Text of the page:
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Medal of Honor Monday: Army 1st Sgt. Leonard Funk

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Army 1st Sgt. Leonard Funk served in some of the most pivotal campaigns in the European theater of World War II, making him one of the war's most decorated paratroopers. After jumping into Normandy on D-Day with the 82nd Airborne Division, he earned the Distinguished Service Cross during Operation Market Garden. His Medal of Honor was earned toward the end of the war when he led the capture of a German garrison during the Battle of the Bulge. 

A World War II paratrooper wearing a combat helmet and parachute gear has an 8-month-old puppy strapped to his chest. Both stand at the open door of an airplane.
Puppy Passenger
Army 1st Sgt. Leonard Funk, poses with Shorty, an 8-month-old puppy, attached to his parachute equipment, during World War II. The pup belonged to a fellow soldier and went with him — successfully — on the jump.
Photo By: Army photo
VIRIN: 200102-A-ZZ999-510

Funk was born Aug. 27, 1916, and grew up east of Pittsburgh. He enlisted in the Army as a 21-year-old in June 1941, months before the U.S. entered World War II. He volunteered to be a paratrooper and was assigned to Company C of the 82nd's 508th Parachute Infantry Regiment. Funk was stationed in England for much of the war, although he didn't see action until June 6, 1944 — D-Day, the largest land, air and sea invasion in history. 

On that day, the small unit he commanded landed nearly 40 miles inland. They fought for several days before breaking through enemy lines to rejoin their regiments closer to the coast. Everyone in Funk's unit survived that mission, and he earned a Silver Star Medal. 

But that's a story for another time. Today we're focused on his heroics during the Battle of the Bulge.

A soldier in dress cap and jacket with ribbons poses for an official photo.
Army 1st Sgt. Leonard Funk Jr.
Army 1st Sgt. Leonard Funk Jr.
Photo By: Army photo
VIRIN: 200102-A-ZZ999-603

On Jan. 29, 1945, Funk found himself in waist-deep snowdrifts with other American forces who had been fighting a massive contingent of German troops since mid-December. His unit had managed to advance 15 miles in a driving snowstorm so they could attack the German-held town of Holzheim, Belgium.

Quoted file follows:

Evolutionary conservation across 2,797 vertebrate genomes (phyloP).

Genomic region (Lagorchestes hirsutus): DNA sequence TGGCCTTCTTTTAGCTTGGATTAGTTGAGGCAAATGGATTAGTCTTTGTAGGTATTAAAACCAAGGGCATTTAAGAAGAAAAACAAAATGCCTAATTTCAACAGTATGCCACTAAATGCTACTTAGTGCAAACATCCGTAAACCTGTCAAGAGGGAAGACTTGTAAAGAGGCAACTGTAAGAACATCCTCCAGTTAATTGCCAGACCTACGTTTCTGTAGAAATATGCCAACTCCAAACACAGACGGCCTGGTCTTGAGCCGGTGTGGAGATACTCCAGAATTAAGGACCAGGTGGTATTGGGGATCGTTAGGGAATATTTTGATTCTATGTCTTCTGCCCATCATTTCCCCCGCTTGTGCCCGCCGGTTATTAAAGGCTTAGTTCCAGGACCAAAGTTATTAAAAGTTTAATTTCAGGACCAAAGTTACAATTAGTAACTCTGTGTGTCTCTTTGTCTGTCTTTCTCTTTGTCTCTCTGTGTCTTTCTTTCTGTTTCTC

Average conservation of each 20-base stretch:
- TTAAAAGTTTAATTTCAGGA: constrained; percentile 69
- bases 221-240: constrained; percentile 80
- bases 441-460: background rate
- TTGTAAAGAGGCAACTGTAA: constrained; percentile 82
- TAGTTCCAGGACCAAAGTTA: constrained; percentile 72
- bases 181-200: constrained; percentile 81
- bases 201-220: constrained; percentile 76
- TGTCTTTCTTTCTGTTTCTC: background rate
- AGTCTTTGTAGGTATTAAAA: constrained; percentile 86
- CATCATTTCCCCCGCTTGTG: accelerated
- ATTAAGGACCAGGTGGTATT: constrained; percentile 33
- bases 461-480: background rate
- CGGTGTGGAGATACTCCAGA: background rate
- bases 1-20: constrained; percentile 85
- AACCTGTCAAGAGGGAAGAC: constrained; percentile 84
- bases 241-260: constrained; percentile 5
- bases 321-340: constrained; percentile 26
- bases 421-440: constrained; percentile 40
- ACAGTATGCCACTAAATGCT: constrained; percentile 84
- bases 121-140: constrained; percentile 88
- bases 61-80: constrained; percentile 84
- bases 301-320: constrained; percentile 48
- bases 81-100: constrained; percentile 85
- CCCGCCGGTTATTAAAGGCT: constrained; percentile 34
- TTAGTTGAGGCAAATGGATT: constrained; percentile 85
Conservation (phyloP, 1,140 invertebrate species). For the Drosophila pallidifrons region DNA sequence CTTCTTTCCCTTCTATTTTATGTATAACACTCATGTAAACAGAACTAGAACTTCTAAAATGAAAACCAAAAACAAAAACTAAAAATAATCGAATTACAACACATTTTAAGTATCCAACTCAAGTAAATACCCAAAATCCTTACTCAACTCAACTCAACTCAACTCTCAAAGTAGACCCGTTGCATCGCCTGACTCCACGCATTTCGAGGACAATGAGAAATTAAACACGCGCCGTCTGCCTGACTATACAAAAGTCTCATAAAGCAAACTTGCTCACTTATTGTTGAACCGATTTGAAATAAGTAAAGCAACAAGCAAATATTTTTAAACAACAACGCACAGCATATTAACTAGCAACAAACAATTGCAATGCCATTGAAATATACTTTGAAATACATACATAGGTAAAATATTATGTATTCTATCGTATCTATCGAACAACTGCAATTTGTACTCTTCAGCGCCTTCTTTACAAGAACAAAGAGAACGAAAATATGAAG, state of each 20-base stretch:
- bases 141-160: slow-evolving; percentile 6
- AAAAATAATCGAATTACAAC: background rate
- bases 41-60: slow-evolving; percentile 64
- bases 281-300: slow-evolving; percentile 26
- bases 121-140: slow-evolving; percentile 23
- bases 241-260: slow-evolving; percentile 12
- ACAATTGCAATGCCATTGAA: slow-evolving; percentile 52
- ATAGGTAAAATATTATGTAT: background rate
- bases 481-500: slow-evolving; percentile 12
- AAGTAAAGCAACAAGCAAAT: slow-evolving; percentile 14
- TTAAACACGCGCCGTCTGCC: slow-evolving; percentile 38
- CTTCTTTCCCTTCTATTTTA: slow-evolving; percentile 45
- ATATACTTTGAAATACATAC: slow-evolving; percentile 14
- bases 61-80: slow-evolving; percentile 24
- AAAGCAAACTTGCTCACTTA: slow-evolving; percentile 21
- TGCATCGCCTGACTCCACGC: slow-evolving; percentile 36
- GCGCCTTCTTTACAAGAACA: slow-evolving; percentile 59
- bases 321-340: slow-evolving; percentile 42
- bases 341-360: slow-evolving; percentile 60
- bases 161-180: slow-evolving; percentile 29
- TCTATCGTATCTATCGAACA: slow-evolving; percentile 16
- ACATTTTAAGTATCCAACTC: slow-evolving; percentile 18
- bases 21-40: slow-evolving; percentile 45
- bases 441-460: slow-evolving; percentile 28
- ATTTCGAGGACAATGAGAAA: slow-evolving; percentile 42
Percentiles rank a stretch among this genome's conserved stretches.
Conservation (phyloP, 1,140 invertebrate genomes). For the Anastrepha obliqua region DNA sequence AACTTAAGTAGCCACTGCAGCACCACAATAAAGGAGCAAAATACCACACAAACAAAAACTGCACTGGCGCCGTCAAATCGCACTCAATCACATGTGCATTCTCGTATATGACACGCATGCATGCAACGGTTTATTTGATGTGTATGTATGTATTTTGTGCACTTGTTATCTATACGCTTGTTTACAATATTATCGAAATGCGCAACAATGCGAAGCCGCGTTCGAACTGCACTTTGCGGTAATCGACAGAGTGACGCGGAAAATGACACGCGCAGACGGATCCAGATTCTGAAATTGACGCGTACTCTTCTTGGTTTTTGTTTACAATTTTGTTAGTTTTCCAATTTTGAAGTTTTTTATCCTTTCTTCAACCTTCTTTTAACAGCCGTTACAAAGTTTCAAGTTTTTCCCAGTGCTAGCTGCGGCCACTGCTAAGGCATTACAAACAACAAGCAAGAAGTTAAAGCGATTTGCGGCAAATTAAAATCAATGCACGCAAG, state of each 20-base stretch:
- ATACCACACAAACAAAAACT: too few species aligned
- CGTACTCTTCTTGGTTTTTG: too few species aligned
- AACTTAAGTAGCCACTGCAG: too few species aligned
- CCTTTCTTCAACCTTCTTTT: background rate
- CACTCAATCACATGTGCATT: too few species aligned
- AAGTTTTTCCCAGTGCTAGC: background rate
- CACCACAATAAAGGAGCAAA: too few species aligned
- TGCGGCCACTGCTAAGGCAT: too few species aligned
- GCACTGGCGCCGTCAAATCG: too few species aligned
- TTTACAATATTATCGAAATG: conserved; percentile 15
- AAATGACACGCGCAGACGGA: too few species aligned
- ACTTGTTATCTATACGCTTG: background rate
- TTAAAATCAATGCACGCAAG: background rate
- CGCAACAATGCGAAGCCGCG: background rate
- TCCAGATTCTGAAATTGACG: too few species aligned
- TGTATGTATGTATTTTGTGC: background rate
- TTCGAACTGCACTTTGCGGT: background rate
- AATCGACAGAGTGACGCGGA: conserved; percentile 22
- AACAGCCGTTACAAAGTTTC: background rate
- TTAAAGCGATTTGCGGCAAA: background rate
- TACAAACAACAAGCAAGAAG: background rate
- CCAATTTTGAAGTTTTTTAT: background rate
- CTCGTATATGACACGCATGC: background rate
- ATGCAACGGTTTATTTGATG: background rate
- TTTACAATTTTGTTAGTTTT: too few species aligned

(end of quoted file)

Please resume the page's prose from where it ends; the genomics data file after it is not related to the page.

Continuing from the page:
When the company's executive officer went down, Funk stepped up to take his place. He realized they didn't have enough infantrymen to take out the German garrison, so he gathered a platoon full of clerks — soldiers with noncombat jobs — and turned them into a fighting force.

Despite facing direct artillery shelling and gunfire, Funk's men moved in. They attacked and cleared 15 houses without suffering any injuries. With the help of another American unit, they quickly overran the town, taking about 80 German prisoners who were placed under a four-man guard. The rest of the dilapidated American forces, including Funk, scanned the town to mop up any isolated points of resistance. 

A few hours later, an enemy patrol managed to trick the Americans acting as guards, freeing the German prisoners. They had begun to get into place to attack Company C from the rear when Funk returned to check on the prisoners. He walked right into the enemy patrol. 

A German officer, poking a pistol into Funk's stomach, ordered him to surrender. The first sergeant pretended to comply with the order, slowly unslinging his submachine gun from his shoulder. But instead of giving it up, he quickly fired, emptying a full magazine into the German officer and his counterparts, all the while shouting to his American comrades to seize the enemy’s weapons. 

Within minutes, 21 Germans were killed, many more were wounded and the rest were captured.

Despite being outnumbered and facing certain death, Funk's actions were directly responsible for the recapture of a force that was much larger than his own. His actions also allowed the other units of Company C to continue their attack plans unfettered.

President Harry S. Truman places the Medal of Honor around the neck of a soldier who stands at attention.
Medal Ceremony
President Harry S. Truman places the Medal of Honor around the neck of Army 1 Sgt. Leonard Funk, Sept. 5, 1945.
Photo By: DOD photo
VIRIN: 200102-O-ZZ999-713

Funk received the Medal of Honor for his actions on Sept. 5, 1945, at a ceremony at the White House. He's one of the most decorated paratroopers of World War II, having also earned the Bronze Star and Purple Heart with two oak leaf clusters. 

Funk left the Army after the war and went on to work for the Veterans Administration in the Pittsburgh area. He and his wife, Gertrude, have two daughters. 

Funk retired from the VA in 1972 and lived in McKeesport, Pennsylvania, until his death on Nov. 20, 1992. The 76-year-old is buried at Arlington National Cemetery.

His legacy lives on. In 1995, a section of road where he lived was renamed the Leonard A. Funk Jr. Highway. In May 2018, he was inducted into the 82nd Airborne Division's Hall of Fame. 

This article is part of a weekly series called "Medal of Honor Monday," in which we highlight one of the more than 3,500 Medal of Honor recipients who have earned the U.S. military's highest medal for valor.

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